Monday, April 24, 2006

And The Boy From Stafford Did Piss Off The Girl From Oxford

And The Boy From Stafford Did Piss Off The Girl From Oxford

So I'm standing in our favourite pub in Liverpool (it has a free jukebox, cheap doubles, a picture of George Formby on the wall and is opposite a stage door) with my older sister and Sally*. Mickey is continuing in his attempts to woo Cat*, aided by some Keats and some charm and hindered by his brother Sammy who is drunk enough that you can smell the alcohol on his breath from five postcodes away and his friend who has clearly had a lobotomy at some point in the recent past. And, despite the hindrances, he's doing passably well. At the least he's providing entertainment and I wouldn't mind being sister-in-law to someone whose job means he can get us preferential treatment in Pizza Hut. Even if I do feel like we've stumbled into a BBC Three sitcom.

And then the next thing the subject's moved to Shakespeare and I hear:

"I'm right and you're wrong".

As a general rule of thumb, it's not a great idea to tell me I'm wrong. I'm aware of my own falibility, especially with stuff like geography, quantum physics and the European Union but you might want to break it to me more gently than that. And you should never attempt it when I've been drinking because it's not conducive to rational conversation. Plus there is never a good time to tell me I'm wrong about something to do with Shakespeare. Especially when I am fuelled with riccardi and coke, in the midst of a BBC Three sitcom and blatantly right.

As several bouncers and bar staff have found out, I'm not one to let the last word slip away from me. Before I knew it - remember I have no volume control in these situations - I was elaborating precisely why I was right. And why Mickey couldn't be more wrong if he tried.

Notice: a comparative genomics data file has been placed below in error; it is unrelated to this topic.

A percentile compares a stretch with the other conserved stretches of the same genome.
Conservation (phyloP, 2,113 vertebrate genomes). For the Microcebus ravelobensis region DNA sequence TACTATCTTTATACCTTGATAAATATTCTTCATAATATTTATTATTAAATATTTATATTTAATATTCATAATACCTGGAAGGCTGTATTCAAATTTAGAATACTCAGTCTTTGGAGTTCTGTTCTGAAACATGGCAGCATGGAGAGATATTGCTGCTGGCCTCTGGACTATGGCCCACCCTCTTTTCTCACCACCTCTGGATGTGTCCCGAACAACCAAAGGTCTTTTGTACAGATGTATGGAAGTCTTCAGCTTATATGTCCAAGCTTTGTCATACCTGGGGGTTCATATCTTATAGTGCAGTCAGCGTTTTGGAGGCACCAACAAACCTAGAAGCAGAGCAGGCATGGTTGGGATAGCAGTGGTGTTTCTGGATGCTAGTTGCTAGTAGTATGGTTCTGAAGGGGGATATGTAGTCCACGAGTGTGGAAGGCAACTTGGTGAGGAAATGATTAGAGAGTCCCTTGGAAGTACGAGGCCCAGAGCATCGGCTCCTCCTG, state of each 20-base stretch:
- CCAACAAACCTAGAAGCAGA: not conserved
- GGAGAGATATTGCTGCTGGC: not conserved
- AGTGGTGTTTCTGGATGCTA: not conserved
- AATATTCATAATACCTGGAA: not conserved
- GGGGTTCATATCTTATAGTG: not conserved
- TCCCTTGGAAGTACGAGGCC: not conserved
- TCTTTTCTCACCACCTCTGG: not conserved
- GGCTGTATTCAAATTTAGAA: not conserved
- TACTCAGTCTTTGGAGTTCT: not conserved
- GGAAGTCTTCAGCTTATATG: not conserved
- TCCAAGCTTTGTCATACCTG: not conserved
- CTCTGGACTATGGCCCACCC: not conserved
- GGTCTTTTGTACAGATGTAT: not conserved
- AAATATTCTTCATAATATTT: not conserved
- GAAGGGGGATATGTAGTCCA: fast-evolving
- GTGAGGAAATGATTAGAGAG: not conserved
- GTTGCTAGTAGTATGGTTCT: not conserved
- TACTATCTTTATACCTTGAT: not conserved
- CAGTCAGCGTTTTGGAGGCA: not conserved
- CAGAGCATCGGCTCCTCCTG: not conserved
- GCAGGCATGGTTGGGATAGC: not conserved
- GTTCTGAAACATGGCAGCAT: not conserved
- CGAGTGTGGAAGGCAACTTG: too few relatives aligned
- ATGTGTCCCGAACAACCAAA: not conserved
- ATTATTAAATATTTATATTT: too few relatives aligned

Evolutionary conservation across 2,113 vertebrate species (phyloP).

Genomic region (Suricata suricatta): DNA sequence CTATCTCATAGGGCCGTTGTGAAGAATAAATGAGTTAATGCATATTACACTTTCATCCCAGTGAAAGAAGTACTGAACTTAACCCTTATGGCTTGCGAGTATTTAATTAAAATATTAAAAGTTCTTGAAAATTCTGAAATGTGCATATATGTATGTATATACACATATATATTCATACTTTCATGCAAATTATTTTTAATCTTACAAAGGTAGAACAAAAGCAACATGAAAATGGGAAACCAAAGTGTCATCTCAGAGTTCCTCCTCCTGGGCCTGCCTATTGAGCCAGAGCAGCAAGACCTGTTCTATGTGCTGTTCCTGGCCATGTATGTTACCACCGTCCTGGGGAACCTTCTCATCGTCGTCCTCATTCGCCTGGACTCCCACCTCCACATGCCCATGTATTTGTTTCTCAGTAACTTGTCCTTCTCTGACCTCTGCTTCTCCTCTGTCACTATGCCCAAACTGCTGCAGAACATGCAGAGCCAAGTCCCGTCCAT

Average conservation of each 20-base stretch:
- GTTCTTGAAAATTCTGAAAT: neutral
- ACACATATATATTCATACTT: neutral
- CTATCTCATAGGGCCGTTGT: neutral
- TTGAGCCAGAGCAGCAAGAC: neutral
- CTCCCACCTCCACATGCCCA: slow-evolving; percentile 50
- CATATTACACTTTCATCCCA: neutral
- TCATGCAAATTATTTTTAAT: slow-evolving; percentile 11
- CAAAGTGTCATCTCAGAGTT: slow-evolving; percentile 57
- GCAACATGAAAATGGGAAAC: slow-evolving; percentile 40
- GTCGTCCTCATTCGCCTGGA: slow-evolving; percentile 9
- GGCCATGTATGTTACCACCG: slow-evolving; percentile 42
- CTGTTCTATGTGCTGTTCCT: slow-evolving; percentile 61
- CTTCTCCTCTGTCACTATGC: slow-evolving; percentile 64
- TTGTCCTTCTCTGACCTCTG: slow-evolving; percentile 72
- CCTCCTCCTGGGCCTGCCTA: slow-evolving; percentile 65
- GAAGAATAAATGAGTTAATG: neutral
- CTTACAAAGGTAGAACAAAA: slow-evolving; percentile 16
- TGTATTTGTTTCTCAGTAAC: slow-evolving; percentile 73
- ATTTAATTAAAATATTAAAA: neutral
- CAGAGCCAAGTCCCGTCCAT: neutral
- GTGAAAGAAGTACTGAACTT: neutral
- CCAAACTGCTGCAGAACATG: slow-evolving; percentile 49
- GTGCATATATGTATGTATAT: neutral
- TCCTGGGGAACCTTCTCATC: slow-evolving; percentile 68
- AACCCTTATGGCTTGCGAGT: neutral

If the situation could descend any further Mickey then had the sheer cheek to suggest that I might not be well read. Given the whole degree and literature from Beowulf to Festen thing this was never going to make me happy. In fact, not being happy is possibly something of an understatement. And clearly I couldn't disguise my feelings:

"You're going to punch me, aren't you?"

"It's one of the options I'm considering"

And I wasn't lying.

*Obviously I do not actually have a biological older sister or a friend called Sally. Without going into a long and winding story, it's something of a regular occurence that people assume that Cat and I are related (which happened again on Saturday night). It's not a regular occurence that Val pretends to be called Sally but on Saturday night she was. We'd had doubles if you're wondering.

*Yes the word 'woo' - despite the fact that it hasn't been used since Mr Darcy finally got his act together with Lizzy - is the most appropriate here.

1 comment:

Nik said...

for future reference, never ever put labotomy and woo in your first paragraph again, i am resisting commenting with quotes from both the breakfast show and friends. it is taking a lot of will power...